Saturday, December 8, 2007

5 New Rules of Foreclosures

We all remember the heady days from late 2003-2005. It was a market where, despite the realities, just about anyone could get into the investing or purchasing of a new home without really making all the motions necessary to protect themselves from the "worst case scenario. But just like common rules of economics dictate, markets with high profitability soon will get flooded with competition. Unfortunately, millions of innocent families got swept up in the rush, either buying property that had low "teaser" rates, or just plain buying above market price, sometimes both. Lenders point fingers at their financial pools and investors, many pointed the finger at Wall Street, real estate brokers, underwriters, and homeowners alike.

It hurt the situation even more that builders were going through periods of unprecedented and unrestricted growth. I used to conduct research of active neighborhoods and could see this influx of new homes NOT followed by an increase in jobs or demand. So what did everyone do? Teaser rates they advertised, sell the loan they said. Many unqualified people bought a loan and not a house.

In the wake of the "perfect" real estate storm which will most certainly reset the credit and commercial paper industry, there are new rules emerging from the federal government that we will be playing by for some time to come, many affect the average homeowner facing tough times

  • 1. Banks will want to choose who they will work with (but only to an extent) - As many banks wake up with a mortgage hangover, they will increasingly admit to a problem with the lending practices they they once used to drive business. They have the option of restructuring the loan or letting the deed pass to their loss mitigation departments. With an overflow of work, mitigators are increasingly coming to the table with markdowns already in hand. Bottom line, the banks and investors will take the worst hit from a foreclosure market and reset market price for homes they have in their inventory. So what does this mean for you? In the end, you can get a more receptive audience to your plight, you'll just have to prove your hardship to the bank.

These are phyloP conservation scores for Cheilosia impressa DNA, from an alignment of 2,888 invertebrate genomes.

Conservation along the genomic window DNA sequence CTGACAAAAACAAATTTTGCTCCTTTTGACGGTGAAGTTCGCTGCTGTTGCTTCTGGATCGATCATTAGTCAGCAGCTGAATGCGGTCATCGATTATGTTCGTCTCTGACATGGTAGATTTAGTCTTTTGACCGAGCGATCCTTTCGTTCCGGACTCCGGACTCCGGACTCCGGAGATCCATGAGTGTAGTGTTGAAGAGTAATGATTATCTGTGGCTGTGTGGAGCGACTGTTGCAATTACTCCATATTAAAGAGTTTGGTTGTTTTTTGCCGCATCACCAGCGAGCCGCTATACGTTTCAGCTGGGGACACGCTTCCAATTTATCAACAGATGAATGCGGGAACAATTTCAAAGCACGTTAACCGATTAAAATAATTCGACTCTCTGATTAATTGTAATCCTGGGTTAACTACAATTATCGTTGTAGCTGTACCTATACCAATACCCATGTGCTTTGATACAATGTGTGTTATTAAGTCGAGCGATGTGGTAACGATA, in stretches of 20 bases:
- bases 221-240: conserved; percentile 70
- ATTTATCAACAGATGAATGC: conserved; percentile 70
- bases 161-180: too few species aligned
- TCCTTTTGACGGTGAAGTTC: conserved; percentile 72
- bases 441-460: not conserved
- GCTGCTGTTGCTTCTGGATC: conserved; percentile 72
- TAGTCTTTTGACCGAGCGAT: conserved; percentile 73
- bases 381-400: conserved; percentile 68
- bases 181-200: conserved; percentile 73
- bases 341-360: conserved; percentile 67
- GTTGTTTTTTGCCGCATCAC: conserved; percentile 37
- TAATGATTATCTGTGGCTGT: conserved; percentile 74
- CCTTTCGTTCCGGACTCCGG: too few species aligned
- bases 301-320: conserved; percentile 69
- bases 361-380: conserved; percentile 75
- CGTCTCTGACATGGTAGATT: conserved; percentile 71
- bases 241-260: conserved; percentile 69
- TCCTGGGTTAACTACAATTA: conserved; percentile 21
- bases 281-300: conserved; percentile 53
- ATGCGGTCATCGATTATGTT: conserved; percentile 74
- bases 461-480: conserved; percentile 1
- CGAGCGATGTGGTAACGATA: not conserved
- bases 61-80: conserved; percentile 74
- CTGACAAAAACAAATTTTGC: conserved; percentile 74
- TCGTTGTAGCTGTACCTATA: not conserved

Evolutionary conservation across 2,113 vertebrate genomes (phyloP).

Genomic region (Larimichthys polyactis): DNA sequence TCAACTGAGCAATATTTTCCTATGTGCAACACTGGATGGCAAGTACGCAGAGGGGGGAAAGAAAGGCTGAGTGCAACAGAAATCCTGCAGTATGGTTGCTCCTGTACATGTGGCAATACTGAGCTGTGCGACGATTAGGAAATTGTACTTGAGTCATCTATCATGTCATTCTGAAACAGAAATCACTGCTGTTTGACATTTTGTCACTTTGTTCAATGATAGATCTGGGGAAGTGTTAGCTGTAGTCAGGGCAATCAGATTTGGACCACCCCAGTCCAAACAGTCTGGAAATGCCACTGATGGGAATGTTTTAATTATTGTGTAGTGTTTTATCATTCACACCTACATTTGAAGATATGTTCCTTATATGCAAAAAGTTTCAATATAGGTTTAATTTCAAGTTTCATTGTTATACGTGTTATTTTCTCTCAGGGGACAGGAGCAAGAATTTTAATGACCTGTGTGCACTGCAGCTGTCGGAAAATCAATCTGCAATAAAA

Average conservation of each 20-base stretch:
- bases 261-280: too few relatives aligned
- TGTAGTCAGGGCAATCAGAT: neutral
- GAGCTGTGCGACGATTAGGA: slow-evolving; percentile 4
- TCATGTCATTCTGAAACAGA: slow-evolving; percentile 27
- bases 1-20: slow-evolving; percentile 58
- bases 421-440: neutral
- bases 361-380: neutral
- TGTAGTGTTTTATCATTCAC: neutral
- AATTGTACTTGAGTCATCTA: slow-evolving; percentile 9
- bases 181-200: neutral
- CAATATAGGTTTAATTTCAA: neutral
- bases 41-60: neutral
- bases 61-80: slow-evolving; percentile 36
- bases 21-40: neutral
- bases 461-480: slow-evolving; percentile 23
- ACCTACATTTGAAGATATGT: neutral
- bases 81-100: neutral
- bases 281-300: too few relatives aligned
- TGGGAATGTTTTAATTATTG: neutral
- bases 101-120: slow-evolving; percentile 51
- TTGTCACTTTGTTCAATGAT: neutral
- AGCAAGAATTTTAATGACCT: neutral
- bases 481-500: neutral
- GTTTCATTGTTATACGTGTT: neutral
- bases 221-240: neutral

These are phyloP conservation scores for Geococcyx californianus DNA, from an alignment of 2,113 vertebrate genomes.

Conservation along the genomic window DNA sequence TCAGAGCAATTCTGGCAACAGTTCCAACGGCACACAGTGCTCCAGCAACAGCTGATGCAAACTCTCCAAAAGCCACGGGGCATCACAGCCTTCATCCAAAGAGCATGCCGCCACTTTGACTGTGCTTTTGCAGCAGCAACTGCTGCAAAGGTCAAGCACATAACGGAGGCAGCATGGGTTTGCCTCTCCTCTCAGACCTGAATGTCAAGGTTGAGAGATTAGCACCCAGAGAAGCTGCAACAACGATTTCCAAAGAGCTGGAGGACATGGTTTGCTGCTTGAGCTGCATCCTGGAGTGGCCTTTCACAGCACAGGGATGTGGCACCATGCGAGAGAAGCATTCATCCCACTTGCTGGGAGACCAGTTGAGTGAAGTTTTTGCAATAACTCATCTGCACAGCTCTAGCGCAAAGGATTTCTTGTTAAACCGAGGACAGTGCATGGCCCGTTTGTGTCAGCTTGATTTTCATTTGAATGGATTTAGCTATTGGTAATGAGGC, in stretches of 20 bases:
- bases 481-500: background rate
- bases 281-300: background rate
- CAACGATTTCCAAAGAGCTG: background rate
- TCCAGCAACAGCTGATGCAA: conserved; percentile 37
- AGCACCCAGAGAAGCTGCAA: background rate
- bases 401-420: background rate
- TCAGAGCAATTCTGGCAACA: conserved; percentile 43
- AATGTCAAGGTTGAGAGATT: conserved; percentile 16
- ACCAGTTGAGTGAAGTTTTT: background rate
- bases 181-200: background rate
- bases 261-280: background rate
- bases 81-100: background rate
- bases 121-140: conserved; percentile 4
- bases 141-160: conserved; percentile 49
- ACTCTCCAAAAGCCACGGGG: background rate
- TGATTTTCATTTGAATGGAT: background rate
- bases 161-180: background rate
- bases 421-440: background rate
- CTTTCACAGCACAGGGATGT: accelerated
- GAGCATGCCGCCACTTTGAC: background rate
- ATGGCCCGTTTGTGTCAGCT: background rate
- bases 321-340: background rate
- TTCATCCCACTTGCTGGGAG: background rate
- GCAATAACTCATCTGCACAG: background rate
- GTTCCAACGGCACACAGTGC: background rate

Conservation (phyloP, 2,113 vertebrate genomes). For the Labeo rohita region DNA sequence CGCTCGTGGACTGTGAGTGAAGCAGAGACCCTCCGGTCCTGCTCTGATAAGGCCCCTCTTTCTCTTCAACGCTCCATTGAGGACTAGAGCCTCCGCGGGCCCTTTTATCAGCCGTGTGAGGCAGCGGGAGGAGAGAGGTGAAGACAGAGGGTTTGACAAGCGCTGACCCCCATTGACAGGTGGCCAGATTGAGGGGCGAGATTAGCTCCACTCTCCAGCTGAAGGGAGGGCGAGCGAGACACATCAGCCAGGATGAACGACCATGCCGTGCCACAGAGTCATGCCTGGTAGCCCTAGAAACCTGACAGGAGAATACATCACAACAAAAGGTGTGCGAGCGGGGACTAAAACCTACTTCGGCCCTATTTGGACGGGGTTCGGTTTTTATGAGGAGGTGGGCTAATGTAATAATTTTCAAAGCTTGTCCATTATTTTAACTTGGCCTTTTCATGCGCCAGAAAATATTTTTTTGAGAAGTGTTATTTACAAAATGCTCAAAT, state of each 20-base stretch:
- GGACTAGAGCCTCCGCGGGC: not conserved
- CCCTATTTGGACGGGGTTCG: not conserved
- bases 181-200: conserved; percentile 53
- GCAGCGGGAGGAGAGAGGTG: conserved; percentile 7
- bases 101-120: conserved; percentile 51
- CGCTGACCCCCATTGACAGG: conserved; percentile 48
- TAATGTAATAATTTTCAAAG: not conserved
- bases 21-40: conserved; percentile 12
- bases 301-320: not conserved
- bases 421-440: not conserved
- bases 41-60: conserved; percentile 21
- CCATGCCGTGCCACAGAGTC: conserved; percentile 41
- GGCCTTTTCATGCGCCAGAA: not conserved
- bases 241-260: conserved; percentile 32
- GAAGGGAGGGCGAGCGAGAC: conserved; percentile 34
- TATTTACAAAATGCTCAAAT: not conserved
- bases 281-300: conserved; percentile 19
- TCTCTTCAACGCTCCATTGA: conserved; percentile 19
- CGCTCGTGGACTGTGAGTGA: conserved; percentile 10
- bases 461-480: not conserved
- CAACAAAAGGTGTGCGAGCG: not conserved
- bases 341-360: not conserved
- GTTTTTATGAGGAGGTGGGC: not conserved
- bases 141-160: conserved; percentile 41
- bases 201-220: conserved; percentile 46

• As lending gets tighter, debt consolidation will become more widely available - The best way to save your house and your credit is to prevent foreclosure. When you receive a lis pendens (Notice of Default), ACT, and don't push it to the side. You will have to deal with it eventually. Think of your future and those around you. Fortunately, experts are already becoming trained in debt consolidation, forbearance, and other types of loan modification. With an action plan in place, your debt can be reduced quicker and easier than you thought. You'll save your house, keep the black marks off your credit, and breathe a sign of relief when it's all done.
  • Banks will need to see a history - In the coming months and years, it's my prediction that banks will try to work with only those that can prove steady employment, and rental history, so keep all your records in a safe, dry and clean environment. If you have a scanner, make all the necessary files available digitally so you can send them through e-mail. A solid rental history, referrals from old landlords, and a concerted effort to stop foreclosure and work with the banks shows good history. Trust me, you'll need this one!
  • Uncle Sam will step in (eventually) - The good news about the bad news is it's become so big that the next presidential debate will focus on the issue. Take comfort for a minute that, while it's bad to be in the sinking boat, you aren't alone, and the distress signal was received. Research shows foreclosure help is on the way, especially for those who only had a temporary hardship and are behind only a few months. There are bills and committees at work right now trying to restructure the industry. The government knows now that according to the Mortgage Bankers Association, 5.12% of outstanding loans were in default in the second quarter, a rate about 17% higher than a year ago. With that kind of epidemic coming, the government knows it's time to provide regulation to an industry that basically just had 3 years of partying, only to wake up with a bad hangover.
  • Your credit will matter more now than ever - Seriously, this is a big one. If you do one thing today, figure out your credit. It literally saves you thousands of dollars to be able to qualify for lower interest loans. Everything these days is based on credit, so secure your future by getting your credit report and securing it against ID theft or foreclosure. Take the hard steps necessary now to help promise the future. You won't regret it!